The Big Debate: Marvel’s Film/TV Cohesion vs. DC’s Separate Strategy


The Big Debate: Marvel’s Film/TV Cohesion vs. DC’s Separate Strategy

If there’s one thing we can all agree on, it’s that fans know how to argue – and here at We Got This Covered, we’re no different. We write about our chosen media – be it movies, TV, games or music – because we love it with the kind of deep, abiding affection that creates passionate belief and opinion. Since it’s safe to say that our readers frequent our pages for the same reason, what could be more satisfying than our latest recurring feature – The Big Debate? Taking a big, popular, current topic of discussion, our writers will argue the points for you with the intention of presenting as complete a picture as possible of the issues involved. But it’s not just our writers who have strong views, and the comments section is ready and waiting for you to wade in and set us straight.

Comic-Con happened recently and, as usual, it turned into a battle of the studios: Marvel (Disney) and DC (Warner Bros). Unveiling new endeavours and teasing forthcoming adventures, the two behemoths circled each other – staring each other down, like Batman and Superman in the rain. There was a lot of news, a lot of anticipation, and inevitably, some disappointment. However, the most striking thing to emerge was a more detailed view of the difference in ‘universe’ construction. We already knew that DC had decided to keep its television and cinematic properties separate, as opposed to Marvel’s cohesive strategy, but with the premieres of TV shows Gotham and Constantine, we got a good look at what that might actually mean.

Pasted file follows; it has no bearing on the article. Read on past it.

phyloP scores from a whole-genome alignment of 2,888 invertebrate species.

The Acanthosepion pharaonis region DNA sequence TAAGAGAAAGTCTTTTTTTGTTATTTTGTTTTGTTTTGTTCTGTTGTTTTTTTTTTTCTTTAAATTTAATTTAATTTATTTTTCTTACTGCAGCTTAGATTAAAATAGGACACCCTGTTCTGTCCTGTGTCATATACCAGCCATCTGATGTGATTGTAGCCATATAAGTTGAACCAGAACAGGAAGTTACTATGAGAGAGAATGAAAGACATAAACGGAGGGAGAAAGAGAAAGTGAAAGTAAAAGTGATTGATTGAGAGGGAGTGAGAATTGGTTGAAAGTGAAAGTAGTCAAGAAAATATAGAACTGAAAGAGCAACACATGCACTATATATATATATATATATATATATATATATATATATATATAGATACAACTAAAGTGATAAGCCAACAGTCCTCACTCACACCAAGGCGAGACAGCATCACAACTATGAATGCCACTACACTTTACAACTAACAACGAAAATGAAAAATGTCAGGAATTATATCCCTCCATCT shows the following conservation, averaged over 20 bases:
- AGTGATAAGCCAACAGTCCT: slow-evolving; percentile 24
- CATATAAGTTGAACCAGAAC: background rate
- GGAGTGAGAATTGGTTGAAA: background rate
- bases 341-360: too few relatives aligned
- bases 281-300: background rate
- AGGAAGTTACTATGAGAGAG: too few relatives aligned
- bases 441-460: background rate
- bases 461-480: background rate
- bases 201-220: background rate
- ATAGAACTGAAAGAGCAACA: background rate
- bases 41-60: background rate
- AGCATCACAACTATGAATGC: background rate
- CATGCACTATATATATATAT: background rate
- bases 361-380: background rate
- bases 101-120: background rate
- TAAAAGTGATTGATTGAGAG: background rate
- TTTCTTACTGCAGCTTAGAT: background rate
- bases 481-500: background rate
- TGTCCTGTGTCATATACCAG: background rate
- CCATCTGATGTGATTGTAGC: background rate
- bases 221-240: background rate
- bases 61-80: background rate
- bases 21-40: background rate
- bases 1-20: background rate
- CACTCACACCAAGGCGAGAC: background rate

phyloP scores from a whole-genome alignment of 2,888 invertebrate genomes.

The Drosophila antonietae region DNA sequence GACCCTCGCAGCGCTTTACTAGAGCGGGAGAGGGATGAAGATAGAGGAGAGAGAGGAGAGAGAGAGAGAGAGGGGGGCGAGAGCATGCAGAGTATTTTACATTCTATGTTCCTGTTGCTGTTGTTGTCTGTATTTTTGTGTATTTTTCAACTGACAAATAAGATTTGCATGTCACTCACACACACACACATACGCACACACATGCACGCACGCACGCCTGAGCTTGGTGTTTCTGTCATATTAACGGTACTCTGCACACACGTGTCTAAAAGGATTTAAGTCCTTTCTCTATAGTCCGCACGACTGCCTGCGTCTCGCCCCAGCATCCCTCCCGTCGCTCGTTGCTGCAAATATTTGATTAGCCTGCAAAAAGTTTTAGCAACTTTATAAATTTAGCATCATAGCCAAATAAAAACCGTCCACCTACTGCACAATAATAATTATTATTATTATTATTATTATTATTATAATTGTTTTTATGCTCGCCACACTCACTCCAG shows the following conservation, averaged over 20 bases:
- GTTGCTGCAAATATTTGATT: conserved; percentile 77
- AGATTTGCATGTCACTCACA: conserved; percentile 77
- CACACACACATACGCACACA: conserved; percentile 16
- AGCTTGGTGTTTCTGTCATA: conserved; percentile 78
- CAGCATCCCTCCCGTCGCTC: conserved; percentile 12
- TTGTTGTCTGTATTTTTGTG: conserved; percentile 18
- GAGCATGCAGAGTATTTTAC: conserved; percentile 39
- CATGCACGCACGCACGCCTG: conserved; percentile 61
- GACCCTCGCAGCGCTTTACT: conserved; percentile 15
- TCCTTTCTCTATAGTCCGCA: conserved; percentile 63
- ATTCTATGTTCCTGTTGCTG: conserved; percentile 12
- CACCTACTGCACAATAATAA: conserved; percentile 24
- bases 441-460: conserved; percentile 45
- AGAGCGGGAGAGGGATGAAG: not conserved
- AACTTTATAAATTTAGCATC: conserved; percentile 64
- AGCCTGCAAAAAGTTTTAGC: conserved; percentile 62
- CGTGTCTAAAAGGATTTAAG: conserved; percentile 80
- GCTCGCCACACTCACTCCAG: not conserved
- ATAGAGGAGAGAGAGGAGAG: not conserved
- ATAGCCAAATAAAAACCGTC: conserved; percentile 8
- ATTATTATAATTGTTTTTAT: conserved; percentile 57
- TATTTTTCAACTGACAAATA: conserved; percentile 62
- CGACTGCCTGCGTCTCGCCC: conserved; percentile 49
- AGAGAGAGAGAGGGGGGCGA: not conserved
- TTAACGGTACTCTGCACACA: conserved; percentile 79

Fandom is divided, the jury is out, and your trusty writers at We Got This Covered have got their game faces on. So, without further ado, here is the question for this Big Debate:

Marvel’s cohesive film and TV strategy vs DC’s non-cohesive film and TV strategy – As Marvel continues to forge ahead with a unified approach to its TV and film projects, DC has revealed its intention to move its own range of TV comic book adaptations forward separately from its current series of films. At a time when comic book/superhero movies and TV shows dominate the media landscape, the impact of these respective plans can be felt by audiences everywhere – but, in the final analysis, which approach will yield the better results?

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